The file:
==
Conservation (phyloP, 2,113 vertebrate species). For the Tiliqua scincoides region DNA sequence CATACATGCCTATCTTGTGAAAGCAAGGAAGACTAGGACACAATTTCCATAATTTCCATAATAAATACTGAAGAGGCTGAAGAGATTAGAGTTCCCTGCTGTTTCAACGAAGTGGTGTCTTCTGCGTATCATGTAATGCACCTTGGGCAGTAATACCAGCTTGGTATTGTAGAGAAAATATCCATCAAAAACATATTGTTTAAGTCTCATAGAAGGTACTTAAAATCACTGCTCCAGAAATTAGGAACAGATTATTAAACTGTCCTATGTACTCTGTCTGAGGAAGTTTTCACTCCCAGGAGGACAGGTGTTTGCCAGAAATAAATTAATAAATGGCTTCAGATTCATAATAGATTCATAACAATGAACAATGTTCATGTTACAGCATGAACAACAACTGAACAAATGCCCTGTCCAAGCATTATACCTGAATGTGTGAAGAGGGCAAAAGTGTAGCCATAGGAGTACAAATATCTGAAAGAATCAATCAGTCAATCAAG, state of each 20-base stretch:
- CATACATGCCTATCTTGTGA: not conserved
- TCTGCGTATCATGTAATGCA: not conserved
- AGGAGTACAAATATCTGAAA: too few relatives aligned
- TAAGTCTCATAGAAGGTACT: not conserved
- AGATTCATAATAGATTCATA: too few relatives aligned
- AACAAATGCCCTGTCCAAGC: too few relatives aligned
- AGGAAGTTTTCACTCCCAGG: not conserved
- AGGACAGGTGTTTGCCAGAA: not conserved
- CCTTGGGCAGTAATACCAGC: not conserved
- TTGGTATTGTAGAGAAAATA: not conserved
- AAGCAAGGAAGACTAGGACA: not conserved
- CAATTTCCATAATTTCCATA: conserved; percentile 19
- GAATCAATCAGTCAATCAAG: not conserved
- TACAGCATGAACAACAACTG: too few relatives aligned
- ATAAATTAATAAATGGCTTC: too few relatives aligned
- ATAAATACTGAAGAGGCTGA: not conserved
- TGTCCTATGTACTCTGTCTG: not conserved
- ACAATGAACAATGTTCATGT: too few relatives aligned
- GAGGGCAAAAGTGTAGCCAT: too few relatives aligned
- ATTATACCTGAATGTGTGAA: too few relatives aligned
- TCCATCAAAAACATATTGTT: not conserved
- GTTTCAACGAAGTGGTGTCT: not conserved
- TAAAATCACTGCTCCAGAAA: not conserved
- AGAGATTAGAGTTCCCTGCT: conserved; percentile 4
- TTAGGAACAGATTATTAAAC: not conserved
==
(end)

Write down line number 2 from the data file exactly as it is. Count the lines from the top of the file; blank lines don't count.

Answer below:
- CATACATGCCTATCTTGTGA: not conserved